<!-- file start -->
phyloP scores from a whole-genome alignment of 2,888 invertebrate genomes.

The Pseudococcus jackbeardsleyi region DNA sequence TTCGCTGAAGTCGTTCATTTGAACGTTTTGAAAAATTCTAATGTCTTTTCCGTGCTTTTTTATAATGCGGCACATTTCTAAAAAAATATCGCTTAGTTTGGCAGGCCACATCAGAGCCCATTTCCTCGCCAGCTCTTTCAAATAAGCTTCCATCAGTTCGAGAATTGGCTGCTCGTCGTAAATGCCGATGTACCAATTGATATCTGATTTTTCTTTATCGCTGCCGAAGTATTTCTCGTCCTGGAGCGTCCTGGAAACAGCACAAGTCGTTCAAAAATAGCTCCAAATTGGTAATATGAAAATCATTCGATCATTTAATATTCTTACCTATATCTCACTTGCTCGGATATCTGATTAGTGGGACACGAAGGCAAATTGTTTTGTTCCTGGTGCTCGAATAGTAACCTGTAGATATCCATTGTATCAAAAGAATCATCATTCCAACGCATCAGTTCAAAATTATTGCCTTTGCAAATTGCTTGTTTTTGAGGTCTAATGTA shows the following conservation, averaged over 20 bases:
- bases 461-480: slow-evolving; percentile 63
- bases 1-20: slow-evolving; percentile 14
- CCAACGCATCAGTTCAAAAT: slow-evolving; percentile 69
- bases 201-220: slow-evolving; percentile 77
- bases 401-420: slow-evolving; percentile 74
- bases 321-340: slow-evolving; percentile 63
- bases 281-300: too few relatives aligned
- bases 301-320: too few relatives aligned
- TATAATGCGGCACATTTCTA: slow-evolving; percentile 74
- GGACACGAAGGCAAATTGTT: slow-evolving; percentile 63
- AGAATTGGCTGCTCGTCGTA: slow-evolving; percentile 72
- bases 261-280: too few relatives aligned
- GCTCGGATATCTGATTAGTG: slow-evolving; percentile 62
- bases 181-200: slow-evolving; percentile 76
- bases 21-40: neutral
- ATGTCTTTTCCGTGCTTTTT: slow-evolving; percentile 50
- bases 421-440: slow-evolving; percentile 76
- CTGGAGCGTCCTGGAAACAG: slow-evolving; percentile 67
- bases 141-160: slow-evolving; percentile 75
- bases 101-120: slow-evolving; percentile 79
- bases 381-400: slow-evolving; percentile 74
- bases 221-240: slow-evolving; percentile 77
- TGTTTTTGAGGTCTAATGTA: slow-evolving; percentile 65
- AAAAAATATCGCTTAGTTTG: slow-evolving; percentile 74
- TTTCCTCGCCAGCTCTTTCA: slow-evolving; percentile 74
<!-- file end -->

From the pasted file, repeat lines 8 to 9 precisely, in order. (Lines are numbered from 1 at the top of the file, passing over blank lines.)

- bases 321-340: slow-evolving; percentile 63
- bases 281-300: too few relatives aligned